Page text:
Deep Banana Blackout is soul-rectifying funk euphoria. Although decidedly funk in nature, their music is an eclectic combination of the old school downtown James Brown soul funk with more modern psychedelic jazz and even a little Latin flavor. An enormous band of eight musicians, DBB is both the sum of its parts and a successful showcase of each of its members’ improvisational virtuosity. With rich vocals, heavy horns, and the incessant drive of masterful rhythms, their songs cover it all, from the wild and spasmodic to the sweet and sassy.

On Saturday night, playing to an almost packed house at Irving Plaza in New York City, DBB showed why they are the hottest thing to come out of Connecticut since– since– ever. The crowd was made up of a unique mixture of the usual fun-lovin’ Phish heads and the rest of the jam band and funk faithful, with a wide variety of scraggly looking homeless people, hardcore punk rockers, and even a few uptight investment bankers. “If anything I could say that this cab was rare but I thought, man forget it, yo homes to Bel-Air.”

And I’m glad I did stay in the cab all the way to Bel-Air, because DBB was off the hook. Lead guitarist James “Fuzz” San Giovanni and lead singer Hope Clayburn led DBB out with incredible energy in the first set, especially with the jazzy “El Sol” and the funk anthem “That’s What I’m Talking About,” both off their most recent album, Feel the Peel. Fuzz has that thing, that elusive ability to make the guitar speak and dance off his hips as he free-wheels into mind-boggling funkadelic jam improvisation. Also remarkable in this opening act was Clayburn’s ability to simultaneously play the flute and make tenor sax-like blurps with her voice. Spinning flamboyantly from one jam to the next, DBB had Irving Plaza bopping the whole time.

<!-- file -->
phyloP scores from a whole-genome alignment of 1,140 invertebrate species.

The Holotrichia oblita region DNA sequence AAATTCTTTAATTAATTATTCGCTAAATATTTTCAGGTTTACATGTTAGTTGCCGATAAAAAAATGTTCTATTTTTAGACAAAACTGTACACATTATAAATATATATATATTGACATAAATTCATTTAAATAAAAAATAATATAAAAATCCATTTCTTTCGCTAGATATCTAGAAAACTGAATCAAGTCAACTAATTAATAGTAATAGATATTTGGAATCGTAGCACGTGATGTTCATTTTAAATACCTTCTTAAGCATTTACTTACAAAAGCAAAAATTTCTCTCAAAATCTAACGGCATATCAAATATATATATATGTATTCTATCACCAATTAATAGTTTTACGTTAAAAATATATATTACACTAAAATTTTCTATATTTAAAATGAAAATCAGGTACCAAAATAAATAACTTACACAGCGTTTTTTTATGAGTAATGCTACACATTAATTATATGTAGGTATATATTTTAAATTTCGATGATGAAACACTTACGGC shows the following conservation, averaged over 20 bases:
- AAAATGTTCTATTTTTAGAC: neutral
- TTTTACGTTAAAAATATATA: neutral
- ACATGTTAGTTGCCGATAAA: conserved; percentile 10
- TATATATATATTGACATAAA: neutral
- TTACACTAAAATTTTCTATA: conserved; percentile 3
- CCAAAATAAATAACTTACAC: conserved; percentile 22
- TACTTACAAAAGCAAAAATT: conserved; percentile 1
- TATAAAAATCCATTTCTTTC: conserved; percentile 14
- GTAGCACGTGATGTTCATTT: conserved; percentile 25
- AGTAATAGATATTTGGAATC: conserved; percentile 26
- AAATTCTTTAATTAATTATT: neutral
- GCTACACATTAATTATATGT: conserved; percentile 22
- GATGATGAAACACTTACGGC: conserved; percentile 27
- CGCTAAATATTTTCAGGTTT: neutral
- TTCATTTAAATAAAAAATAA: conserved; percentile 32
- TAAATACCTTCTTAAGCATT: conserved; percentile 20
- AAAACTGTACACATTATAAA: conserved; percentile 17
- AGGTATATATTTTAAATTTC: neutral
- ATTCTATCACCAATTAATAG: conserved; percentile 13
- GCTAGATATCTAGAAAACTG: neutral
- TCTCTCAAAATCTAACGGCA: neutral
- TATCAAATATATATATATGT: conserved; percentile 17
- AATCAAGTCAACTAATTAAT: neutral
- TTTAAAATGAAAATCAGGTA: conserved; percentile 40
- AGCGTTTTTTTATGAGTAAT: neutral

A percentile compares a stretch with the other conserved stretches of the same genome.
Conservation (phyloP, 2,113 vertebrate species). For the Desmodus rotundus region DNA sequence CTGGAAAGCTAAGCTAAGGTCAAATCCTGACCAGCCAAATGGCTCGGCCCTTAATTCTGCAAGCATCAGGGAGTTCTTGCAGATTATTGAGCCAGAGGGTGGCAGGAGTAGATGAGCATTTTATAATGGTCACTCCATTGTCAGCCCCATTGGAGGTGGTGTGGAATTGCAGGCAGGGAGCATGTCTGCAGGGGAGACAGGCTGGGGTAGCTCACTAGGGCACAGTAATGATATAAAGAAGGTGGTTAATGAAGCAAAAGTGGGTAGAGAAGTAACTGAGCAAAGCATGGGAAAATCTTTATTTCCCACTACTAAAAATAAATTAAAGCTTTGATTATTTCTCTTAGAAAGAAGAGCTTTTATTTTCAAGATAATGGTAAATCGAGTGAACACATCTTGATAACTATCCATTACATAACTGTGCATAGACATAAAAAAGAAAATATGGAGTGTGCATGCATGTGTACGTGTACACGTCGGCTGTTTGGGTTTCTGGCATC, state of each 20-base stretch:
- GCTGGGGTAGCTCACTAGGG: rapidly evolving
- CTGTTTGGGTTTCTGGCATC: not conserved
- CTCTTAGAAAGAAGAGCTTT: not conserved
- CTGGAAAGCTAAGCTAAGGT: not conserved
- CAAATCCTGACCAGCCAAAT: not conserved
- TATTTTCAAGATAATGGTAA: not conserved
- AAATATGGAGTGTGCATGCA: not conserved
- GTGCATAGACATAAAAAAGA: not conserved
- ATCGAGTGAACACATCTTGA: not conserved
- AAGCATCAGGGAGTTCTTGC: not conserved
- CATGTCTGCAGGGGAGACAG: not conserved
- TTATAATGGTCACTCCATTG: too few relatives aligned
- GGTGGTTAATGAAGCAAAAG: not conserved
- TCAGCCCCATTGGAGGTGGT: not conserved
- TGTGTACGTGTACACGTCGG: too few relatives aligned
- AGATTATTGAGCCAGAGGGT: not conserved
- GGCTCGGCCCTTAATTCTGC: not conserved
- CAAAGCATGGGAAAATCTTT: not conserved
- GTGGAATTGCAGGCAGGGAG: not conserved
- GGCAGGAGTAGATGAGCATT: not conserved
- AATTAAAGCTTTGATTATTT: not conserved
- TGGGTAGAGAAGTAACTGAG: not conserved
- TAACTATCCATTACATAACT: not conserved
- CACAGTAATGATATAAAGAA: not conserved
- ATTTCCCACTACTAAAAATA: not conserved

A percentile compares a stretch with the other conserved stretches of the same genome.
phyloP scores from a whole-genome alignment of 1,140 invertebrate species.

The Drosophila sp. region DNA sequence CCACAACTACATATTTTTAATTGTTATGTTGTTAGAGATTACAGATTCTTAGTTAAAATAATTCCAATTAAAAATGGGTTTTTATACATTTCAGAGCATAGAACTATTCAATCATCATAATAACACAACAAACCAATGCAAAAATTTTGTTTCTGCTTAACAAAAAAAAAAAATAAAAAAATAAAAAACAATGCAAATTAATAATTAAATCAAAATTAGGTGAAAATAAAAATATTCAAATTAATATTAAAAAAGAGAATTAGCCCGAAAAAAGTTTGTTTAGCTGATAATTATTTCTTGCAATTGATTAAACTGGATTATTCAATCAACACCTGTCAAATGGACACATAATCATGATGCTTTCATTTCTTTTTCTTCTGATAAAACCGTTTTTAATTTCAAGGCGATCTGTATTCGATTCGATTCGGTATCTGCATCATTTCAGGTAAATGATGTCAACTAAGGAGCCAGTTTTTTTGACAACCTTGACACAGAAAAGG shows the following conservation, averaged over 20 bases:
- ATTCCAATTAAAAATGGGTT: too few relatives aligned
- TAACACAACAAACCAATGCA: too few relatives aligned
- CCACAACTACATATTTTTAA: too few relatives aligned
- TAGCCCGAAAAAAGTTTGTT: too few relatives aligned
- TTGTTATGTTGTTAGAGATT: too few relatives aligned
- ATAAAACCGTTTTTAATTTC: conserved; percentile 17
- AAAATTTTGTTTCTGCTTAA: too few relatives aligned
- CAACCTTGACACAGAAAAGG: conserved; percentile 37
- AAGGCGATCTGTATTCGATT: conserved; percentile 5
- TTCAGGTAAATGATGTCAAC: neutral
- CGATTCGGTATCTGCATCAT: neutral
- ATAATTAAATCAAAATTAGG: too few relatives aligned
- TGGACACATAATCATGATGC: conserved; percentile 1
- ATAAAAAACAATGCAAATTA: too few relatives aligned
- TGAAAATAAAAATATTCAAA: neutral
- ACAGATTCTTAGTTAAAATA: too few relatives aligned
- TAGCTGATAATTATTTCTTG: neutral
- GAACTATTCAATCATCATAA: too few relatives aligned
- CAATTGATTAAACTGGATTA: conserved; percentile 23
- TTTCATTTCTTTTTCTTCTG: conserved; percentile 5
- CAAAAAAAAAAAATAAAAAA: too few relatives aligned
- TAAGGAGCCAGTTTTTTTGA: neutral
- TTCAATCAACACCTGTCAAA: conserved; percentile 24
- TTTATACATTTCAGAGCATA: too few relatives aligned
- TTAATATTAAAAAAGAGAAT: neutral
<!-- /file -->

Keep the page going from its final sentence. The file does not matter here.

After a much needed 15-minute rest (for the crowd, that is), DBB came right funkin’ back with an ill rendition of “Stiff Pickin'” from their second album, Rowdy Duty. Saxophonist Rob Somerville and trombonist B. Smith unleashed piercing, punchy unison lines that kept the funk in check throughout the entire last act.

Perhaps the most interesting spot of the evening was when Bomb Squad tenor saxophonist Mike Raskin joined DBB onstage with a strange looking instrument that I have yet to identify. If you have ever seen a metallic colored, midgetized didgeridoo (an Australian horn instrument made with a hollowed-out eucalyptus branch) hooked up to an amp that makes the sounds of a whining donkey on crack, then you know exactly the kind of instrument this man was playing.

Beyond the music, the Deep Banana Blackout experience is about the dance. For those of you who have “felt the peel” or “taken the monkey’s food” (as some people call it, but I do not), then you have been fortunate enough to have let the funk wash over you and free your mind and body to move however it wishes — but hopefully in rhythm. On Saturday, the Banana split my body into percussive subunits and propelled the various parts into rhythmic, bombastic motion.

I highly recommend you banana-functify yourself while you still can.